Week of May 30

Transitions are hard.

I went back to work this week after four months of parental leave. The hardest parts were Charlie crying when I had to hand him over to the nanny and go to work and watching him play through my office door but needing to work instead of hanging out with him. I think he felt it too because he was cranky and clingy. He is also struggling with some sleep regression. Poor guy.

Also, inconsistent/unreliable child care is zero fun. Pretty stressful. Looking forward to when he starts at a really nice day care later this month.


Our backyard looked nice this week. The mock orange is blooming.

Related: Thermacell mosquito repellers actually work!


A few of the WordPress Block Art pieces I made a couple months ago got picked up by the Museum of Block Art this week:

Space Fog – MOBA
Made by Chuck Grimmett using the following materials: Columns block, Group block, Spacer block.
block-museum.com
Circular rainbow – MOBA
Made by Chuck Grimmett using the following materials: Group block.
block-museum.com
Rectangular Spiral – MOBA
Made by Chuck Grimmett using the following materials: Cover block, Group block, Spacer block.
block-museum.com

I didn’t do much book reading this week, but I did listen to an audio book while I did dishes and was in the car. Quicksilver (book 1 of the Baroque Cycle) by Neal Stephenson.

I did do a lot of reading on P2 at work, but almost all of that is private.

I’m enjoying Jeremy Felt’s new Book notes posts. I usually incorporate mine into my weekly posts, though it may be worth breaking them out at some point if I stop doing weekly posts.


More timber framing work with my friend Jon on Saturday. It turns out that a laser level is a lot more accurate than a string with a line level on it. Easier to use, too.

I got our window unit ACs in this week because it got up into the 90s (Fahrenheit) again.


Amanda and I got to go on date this weekend while some good friends watched Charlie. We opted to pack a picnic lunch and go out rowing in the Peekskill Bay. Amanda hadn’t been in the Adirondack Guideboat yet because I finished it last summer when she was very pregnant. It was great to take her out in it today.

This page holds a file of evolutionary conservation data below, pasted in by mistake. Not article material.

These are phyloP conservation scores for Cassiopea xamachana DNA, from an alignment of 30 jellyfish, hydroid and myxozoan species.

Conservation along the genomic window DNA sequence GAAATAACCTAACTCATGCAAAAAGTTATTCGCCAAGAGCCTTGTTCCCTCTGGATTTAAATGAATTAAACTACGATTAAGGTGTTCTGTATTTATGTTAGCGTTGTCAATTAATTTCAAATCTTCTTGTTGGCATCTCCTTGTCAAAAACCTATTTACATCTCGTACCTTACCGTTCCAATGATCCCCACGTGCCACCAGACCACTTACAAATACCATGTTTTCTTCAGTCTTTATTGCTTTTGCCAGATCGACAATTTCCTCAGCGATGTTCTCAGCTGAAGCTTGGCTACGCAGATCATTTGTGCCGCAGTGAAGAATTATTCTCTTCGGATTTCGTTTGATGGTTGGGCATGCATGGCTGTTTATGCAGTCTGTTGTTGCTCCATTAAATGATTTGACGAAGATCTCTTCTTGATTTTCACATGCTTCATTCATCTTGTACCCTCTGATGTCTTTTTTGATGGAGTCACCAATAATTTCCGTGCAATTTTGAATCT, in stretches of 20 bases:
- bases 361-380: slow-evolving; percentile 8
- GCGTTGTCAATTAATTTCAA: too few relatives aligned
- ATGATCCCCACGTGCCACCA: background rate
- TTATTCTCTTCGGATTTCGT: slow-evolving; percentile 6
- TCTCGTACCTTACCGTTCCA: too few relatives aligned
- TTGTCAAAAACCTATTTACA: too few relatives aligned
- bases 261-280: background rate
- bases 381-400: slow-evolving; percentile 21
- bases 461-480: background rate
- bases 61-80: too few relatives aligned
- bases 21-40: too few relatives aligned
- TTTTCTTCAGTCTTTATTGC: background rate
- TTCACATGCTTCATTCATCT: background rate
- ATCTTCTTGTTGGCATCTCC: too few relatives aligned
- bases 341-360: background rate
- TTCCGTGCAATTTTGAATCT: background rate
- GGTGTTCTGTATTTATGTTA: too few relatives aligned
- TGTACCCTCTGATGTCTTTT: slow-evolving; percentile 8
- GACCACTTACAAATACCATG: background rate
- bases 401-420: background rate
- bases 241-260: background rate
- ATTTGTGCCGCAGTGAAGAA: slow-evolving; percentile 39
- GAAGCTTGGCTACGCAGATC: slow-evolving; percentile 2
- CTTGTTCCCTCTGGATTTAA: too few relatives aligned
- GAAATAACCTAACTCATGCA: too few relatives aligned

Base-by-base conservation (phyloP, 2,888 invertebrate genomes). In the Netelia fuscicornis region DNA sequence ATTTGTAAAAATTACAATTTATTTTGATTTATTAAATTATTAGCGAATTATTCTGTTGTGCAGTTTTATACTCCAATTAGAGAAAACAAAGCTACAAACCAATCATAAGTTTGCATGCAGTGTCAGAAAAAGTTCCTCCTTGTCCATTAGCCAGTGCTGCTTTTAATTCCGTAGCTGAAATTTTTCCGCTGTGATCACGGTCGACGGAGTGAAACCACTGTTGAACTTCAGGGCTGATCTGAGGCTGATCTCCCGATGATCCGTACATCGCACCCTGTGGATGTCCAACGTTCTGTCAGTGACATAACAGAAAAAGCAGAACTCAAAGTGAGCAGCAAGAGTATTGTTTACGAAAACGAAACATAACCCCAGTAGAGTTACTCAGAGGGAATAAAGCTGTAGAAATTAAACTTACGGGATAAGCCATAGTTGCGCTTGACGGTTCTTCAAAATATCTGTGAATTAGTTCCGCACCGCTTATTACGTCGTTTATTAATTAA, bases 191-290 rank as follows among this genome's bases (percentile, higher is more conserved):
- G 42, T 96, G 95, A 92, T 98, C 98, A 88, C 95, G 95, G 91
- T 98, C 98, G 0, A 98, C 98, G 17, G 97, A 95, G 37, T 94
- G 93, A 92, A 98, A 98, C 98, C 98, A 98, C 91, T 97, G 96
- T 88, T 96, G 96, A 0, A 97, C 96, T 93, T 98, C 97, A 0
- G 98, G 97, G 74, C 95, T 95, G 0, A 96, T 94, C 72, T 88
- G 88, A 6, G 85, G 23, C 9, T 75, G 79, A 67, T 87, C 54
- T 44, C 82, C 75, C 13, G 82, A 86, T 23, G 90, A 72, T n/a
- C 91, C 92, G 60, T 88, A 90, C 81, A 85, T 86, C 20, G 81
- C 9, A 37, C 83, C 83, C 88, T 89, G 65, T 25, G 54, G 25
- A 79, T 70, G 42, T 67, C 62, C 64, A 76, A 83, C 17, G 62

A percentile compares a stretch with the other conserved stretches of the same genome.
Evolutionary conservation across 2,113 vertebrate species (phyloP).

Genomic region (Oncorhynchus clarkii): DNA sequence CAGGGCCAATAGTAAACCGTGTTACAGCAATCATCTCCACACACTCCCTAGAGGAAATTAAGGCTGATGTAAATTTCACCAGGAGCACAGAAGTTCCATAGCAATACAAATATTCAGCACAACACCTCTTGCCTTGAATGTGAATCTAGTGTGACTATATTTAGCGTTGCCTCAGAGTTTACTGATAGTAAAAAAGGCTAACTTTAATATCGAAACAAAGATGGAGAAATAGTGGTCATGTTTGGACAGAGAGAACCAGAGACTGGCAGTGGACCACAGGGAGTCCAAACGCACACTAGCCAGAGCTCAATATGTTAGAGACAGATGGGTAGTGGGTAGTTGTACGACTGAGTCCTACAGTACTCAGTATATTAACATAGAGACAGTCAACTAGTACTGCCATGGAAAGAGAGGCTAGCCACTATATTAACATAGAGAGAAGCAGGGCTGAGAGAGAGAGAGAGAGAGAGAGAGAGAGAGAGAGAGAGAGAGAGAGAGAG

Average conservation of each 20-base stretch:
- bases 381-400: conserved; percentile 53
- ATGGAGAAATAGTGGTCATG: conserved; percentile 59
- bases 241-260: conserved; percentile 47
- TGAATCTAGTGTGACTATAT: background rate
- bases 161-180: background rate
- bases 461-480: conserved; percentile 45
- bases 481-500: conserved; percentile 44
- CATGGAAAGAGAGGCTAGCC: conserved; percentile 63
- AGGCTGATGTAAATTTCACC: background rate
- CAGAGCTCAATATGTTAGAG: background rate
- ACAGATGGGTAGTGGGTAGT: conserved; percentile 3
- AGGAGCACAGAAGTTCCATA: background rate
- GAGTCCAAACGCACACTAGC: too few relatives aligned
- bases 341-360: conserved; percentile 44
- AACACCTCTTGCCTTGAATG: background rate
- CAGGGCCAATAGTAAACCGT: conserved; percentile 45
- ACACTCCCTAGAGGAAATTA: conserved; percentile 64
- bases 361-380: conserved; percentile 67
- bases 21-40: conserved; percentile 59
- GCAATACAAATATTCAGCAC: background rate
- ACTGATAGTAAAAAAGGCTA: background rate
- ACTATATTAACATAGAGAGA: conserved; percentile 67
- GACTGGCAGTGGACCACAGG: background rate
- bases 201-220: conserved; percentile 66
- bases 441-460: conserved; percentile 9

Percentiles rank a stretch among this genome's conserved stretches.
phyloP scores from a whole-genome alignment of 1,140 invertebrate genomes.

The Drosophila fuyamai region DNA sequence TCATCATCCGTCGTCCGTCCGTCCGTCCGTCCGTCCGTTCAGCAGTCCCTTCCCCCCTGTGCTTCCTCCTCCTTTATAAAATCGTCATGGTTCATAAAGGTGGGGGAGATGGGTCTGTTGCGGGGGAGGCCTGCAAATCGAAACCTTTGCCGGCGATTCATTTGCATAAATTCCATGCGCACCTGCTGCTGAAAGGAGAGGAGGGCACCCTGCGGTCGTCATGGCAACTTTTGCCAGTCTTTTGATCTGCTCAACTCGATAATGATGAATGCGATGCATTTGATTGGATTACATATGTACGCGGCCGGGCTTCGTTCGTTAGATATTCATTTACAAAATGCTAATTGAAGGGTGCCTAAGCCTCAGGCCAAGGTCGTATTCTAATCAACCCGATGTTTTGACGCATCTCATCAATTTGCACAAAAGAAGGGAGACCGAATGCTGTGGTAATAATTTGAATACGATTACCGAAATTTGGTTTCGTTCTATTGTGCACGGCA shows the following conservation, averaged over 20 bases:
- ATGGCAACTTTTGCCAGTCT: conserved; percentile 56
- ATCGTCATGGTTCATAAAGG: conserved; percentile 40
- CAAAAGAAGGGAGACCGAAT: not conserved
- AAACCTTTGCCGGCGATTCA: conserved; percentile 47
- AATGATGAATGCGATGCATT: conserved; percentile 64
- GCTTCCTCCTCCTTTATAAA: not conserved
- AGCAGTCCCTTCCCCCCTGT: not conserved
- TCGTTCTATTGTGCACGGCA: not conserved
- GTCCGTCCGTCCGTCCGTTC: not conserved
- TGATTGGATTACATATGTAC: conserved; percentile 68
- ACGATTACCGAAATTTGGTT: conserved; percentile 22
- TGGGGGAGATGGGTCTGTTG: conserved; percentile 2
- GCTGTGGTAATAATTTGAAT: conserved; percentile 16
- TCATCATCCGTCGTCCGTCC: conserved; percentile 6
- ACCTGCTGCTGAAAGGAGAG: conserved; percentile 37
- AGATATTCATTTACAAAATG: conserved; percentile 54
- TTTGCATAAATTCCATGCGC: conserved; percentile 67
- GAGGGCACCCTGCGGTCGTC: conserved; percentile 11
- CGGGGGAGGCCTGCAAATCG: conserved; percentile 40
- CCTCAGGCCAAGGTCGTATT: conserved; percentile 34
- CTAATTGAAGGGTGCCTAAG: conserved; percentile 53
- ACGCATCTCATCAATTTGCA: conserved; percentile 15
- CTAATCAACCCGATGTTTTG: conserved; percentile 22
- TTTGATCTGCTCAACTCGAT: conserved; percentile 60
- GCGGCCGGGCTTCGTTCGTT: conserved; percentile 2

The coming US economic downturn/possible recession has been on my mind a lot this week.

  • How can I minimize the downsides for my family?
    • The biggest downside risk is one or both of us getting laid off.
      • In this situation, cash is king. The longer we can pay our fixed costs (mortgage and car payments), the less stressful it is to find new jobs. We refinanced during COVID and got a great rate, which helped lower our mortgage payments. So what remains is making sure some assets are accessible and liquid-ish.
    • Another risk is worsening supply chain issues.
      • In that case, having a well-stocked pantry that you can rotate through and access to/relationships with local farms for food is very helpful.
  • What purchases are best in recessions?
    • Valuable assets what have a reduced price due to the recession.
    • Tools for DIY and/or that can be used in contract/freelance work.
    • DIY home improvements if the cost of materials decreases AND it makes sense (decreasing energy usage, improving resale value).
  • What kinds of activities are best in recessions?
    • Gardening. Growing some of your own food + keeping busy at home so you spend less elsewhere.
    • Outdoor activities. Hiking, rowing (if you already have access to a human powered boat), etc. Low cost + good exercise.
    • Cooking. Decreasing eating out expenditures.

How are you thinking about minimizing the biggest risks for your family during the coming recession?


One response to “Week of May 30”

  1. I liked this post Chuck. I’m thinking about getting a mini jersey cow to milk! If you are right about a recession, I hope that helps give us some nutritional support during it. Not sure how economical it will be though.

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